BRATTLEBORO — Epsilon Spires will screen Fresh Kill in the outdoor Backlot Cinema on Friday, Aug. 20, at 8 p.m.
Artistic Director Jamie Mohr said in a news release that the film, which splices fact and fiction, is named for the actual Fresh Kills landfill in Staten Island and “playfully extrapolates from our world in a sci-fi romp.”
Fresh Kill follows lovers Claire and Shareen, their daughter Honey, and their network of family and friends as they are thrown into confrontation with GX, a nefarious multinational corporation working to conceal a radioactive spill. Cats are glowing green and starting to disappear as rumors of fish contaminated with nuclear waste begin to spread.
Claire brings sushi home from her waitressing gig, and before long Honey begins to intermittently flash green, too. When their daughter vanishes, Claire and Shareen call on their friends, computer hacker Jiannbin Lui, poet Miguel Flores, and activist public access TV show host Mimi Mayakovsky.
Together, they uncover the corporate conspiracy that has made their daughter disappear, hacking into the GX Corporation's mainframe, staging renegade interventions on the evening news, and collaborating with the African Unity Network of activists working to block the arrival of GX's radioactive waste on African Shores.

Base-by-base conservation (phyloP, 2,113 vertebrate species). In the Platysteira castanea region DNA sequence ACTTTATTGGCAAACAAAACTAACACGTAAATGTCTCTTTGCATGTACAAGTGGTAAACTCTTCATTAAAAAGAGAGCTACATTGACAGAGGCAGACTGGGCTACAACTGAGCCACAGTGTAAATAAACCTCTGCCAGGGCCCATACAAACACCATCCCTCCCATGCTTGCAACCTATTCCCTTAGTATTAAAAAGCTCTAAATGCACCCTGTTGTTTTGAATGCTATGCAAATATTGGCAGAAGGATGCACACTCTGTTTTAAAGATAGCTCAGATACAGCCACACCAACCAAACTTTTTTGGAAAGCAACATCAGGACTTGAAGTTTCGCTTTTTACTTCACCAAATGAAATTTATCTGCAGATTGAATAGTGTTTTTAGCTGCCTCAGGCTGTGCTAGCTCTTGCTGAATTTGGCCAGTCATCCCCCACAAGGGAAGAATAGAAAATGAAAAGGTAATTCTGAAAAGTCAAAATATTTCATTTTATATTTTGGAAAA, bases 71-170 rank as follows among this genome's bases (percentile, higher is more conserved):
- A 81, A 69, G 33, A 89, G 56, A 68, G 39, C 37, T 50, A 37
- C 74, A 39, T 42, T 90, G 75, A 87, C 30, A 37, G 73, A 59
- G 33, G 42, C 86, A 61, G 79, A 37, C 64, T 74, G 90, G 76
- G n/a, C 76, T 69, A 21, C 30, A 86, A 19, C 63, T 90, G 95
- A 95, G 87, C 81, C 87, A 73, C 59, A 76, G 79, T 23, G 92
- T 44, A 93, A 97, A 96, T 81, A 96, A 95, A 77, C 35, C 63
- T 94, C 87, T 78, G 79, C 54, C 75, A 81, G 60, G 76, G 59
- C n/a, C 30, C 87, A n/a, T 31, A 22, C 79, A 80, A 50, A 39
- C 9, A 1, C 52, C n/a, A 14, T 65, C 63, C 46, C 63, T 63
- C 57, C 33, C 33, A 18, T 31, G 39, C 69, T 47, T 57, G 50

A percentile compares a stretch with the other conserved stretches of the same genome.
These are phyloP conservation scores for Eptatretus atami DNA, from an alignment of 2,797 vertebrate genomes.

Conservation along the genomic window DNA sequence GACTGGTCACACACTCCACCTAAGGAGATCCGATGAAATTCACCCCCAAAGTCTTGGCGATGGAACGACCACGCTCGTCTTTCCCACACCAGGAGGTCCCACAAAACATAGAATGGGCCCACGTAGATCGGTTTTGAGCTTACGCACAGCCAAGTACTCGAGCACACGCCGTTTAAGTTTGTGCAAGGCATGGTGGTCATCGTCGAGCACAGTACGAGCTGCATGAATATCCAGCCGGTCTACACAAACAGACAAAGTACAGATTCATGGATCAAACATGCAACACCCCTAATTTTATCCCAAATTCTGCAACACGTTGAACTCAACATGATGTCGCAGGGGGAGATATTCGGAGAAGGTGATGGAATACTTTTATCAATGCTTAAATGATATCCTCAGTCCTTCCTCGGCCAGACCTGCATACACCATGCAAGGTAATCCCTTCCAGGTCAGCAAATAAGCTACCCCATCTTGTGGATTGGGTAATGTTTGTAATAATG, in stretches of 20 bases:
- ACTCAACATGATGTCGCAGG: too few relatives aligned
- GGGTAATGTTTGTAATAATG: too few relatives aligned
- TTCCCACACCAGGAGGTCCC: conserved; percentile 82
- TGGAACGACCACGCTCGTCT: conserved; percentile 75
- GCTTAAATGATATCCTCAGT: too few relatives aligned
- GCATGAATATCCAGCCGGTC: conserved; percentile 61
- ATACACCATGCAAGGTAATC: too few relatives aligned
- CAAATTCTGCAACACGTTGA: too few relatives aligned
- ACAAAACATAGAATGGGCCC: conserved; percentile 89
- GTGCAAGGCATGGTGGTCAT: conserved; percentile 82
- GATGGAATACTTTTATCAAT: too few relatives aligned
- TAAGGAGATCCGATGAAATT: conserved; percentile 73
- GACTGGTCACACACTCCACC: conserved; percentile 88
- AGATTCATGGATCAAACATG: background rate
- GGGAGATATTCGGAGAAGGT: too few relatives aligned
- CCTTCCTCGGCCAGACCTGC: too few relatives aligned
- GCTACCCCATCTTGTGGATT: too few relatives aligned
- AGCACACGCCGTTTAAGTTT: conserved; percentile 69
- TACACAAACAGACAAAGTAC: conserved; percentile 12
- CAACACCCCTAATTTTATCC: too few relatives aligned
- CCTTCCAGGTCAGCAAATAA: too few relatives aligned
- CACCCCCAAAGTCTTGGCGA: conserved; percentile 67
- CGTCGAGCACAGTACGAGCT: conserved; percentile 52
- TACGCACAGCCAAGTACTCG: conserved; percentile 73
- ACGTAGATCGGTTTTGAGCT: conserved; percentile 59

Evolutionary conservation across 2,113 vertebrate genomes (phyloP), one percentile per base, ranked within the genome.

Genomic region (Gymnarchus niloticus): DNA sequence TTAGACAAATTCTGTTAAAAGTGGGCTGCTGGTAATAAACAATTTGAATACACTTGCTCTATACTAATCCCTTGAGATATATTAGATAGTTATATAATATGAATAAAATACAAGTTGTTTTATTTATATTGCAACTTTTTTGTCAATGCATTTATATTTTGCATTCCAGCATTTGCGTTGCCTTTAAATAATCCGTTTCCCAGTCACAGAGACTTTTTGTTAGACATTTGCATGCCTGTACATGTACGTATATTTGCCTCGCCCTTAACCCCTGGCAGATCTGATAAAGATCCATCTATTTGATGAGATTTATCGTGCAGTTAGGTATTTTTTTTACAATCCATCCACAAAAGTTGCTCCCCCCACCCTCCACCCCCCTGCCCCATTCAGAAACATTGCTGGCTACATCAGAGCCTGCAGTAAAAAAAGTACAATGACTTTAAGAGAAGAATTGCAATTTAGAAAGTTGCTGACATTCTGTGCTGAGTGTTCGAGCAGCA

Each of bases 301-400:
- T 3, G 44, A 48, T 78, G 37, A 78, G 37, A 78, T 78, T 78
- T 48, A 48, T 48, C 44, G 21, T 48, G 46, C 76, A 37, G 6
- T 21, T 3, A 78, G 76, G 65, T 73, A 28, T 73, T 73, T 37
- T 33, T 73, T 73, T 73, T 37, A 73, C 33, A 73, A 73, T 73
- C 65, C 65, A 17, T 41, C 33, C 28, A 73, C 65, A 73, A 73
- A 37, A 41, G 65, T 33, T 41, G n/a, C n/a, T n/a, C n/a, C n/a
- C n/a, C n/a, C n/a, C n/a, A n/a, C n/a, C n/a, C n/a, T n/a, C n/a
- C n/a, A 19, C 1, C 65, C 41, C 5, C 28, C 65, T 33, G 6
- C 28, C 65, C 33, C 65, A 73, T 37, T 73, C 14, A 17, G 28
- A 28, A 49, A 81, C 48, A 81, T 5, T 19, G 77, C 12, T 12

Fresh Kill, Mohr says, “fantasizes an eruption of the oft-times obscured mechanics of environmental racism into plain view, connecting the real landfill on Staten Island to the radioactive dump sites on Orchid Island with the delirium of greenwashing and public relations.”
This is the first feature length film by Taiwanese-American director and multimedia artist Shu Lea Cheang, a self-described “digital nomad” whose work takes on racism, sexual politics, and the social impacts of media technologies by blending film, software, and interactive performance.
Her work, “Brandon,” memorializing Brandon Teena, who was murdered in Nebraska in 1993 when his killers discovered that he was a transgender man, was the first piece of web art commissioned by the Guggenheim Museum.
Mohr says Fresh Kill, produced in 1994, is “still relevant to the questions we are grappling with today around unchecked corporate power, industry's destabilizing impact on global ecosystems, and the unequal distribution of that harm onto communities that are already grappling with poverty and political disenfranchisement.”
The collaged style of the film, which Mohr described as “beautifully shot in candy-colored 35mm,” “intercuts lampooned TV commercials, hacked pirate broadcasts, and sweet filmic depictions of care in queer family.”
“Through these juxtapositions Chaeng explores media as both a mechanism of control and a potential tool of protest and change,” she continued.“A punk ethos of rebellion and fun rules throughout, while a hyper-anesthetized and surreal theatricality belies the director's fine art origins.”